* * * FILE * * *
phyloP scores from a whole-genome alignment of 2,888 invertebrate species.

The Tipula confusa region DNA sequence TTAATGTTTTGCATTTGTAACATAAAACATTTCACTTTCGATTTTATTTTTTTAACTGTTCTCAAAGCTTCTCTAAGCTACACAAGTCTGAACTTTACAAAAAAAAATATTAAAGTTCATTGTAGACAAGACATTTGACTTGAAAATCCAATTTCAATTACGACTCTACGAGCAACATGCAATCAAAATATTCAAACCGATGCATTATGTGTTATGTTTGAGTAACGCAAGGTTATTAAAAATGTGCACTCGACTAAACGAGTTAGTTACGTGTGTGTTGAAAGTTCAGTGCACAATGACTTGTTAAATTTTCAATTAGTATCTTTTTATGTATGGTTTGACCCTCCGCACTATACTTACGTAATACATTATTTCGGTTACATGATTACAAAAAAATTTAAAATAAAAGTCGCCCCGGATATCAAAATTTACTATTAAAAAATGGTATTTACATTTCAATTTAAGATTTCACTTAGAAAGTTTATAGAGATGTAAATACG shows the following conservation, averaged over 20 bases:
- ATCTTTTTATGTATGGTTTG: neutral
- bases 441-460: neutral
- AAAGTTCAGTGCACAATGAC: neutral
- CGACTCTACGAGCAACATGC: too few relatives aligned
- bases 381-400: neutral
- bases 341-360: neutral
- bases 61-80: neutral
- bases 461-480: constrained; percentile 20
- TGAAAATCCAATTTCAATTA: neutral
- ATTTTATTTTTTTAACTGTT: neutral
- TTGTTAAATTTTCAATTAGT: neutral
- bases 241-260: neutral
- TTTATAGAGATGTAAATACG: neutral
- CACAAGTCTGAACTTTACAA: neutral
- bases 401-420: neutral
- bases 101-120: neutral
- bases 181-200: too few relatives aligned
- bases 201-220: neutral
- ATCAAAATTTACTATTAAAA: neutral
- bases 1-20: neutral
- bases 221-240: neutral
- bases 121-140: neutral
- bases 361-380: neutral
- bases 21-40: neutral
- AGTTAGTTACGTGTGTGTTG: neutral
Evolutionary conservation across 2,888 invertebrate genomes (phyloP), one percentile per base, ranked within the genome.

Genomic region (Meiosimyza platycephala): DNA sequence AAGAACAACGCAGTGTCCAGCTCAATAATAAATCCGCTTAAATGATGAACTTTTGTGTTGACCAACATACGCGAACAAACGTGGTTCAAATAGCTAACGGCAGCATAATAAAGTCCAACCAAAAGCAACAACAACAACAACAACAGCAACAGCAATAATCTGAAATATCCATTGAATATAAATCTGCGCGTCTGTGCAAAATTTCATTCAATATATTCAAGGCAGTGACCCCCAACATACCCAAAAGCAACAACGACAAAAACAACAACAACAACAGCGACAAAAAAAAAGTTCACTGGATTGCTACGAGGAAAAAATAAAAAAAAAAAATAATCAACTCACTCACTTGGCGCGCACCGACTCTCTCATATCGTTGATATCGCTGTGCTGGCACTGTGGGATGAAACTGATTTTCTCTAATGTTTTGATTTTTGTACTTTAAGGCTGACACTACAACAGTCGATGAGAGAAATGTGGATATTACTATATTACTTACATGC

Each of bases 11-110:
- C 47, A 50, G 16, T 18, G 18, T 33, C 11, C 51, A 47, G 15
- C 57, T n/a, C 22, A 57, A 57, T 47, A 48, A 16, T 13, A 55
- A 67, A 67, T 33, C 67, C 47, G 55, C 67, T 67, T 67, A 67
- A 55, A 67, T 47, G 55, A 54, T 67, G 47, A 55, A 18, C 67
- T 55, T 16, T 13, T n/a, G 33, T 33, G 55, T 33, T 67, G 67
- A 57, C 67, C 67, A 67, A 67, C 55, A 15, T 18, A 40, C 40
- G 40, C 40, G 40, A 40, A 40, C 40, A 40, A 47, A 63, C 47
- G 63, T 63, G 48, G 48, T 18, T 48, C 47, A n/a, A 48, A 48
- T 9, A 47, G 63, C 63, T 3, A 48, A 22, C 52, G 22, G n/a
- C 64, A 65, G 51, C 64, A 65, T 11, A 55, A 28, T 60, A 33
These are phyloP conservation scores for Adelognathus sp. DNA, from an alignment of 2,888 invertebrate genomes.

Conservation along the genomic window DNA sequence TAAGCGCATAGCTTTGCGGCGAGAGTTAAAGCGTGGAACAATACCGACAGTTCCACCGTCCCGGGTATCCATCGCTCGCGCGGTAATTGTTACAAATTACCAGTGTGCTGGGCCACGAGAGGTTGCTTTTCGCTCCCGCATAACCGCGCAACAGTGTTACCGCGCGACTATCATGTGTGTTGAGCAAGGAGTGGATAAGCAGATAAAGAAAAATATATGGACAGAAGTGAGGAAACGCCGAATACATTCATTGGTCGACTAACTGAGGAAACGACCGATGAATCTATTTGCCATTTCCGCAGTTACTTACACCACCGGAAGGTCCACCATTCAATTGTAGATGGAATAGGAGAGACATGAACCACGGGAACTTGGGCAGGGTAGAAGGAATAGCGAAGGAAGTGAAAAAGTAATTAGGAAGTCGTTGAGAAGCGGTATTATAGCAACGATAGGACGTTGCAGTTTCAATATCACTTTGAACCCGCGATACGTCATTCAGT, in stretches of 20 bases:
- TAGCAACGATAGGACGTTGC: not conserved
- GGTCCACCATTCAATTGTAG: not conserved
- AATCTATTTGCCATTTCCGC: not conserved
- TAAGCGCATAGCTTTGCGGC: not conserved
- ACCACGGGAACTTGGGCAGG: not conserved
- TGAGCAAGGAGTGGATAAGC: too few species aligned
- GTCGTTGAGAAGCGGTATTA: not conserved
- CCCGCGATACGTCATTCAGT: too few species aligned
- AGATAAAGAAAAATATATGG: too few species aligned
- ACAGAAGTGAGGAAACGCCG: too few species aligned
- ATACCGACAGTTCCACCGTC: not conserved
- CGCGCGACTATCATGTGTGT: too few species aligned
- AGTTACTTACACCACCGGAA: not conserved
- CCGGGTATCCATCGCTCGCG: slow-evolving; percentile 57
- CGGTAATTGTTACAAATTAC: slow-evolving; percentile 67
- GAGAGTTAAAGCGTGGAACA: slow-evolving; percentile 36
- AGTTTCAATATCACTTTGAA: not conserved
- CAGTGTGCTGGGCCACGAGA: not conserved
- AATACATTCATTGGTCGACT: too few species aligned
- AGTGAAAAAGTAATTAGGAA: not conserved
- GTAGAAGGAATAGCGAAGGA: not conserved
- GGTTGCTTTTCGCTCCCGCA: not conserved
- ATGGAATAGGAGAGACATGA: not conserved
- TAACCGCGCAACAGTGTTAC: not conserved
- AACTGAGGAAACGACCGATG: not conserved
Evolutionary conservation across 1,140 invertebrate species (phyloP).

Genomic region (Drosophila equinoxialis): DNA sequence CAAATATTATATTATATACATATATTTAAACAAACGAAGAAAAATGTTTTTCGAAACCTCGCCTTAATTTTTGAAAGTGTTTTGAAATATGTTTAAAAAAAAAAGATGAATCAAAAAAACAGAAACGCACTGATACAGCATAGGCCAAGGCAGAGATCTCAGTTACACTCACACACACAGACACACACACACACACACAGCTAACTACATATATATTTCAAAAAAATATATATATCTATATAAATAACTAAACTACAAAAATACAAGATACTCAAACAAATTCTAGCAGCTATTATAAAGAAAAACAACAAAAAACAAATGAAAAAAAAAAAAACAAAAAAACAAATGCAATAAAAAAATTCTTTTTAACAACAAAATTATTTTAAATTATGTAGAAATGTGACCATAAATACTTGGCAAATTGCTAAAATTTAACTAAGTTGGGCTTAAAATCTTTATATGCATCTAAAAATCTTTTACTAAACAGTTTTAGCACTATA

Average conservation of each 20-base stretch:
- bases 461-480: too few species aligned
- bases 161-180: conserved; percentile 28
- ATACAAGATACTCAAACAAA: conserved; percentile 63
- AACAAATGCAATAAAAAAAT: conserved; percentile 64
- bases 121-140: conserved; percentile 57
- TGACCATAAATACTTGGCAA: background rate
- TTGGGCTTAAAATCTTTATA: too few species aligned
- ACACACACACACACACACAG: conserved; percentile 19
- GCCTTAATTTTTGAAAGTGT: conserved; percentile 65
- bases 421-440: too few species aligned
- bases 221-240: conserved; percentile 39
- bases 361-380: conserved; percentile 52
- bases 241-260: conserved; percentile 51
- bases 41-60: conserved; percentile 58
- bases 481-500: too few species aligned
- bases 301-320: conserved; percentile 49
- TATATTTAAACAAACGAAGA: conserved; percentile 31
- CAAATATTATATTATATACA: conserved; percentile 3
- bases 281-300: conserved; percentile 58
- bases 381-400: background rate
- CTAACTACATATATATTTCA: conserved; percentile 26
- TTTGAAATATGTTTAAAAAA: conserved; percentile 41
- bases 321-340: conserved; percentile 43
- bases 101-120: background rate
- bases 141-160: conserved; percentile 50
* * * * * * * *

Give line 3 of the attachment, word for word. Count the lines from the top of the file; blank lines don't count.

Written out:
- ATCTTTTTATGTATGGTTTG: neutral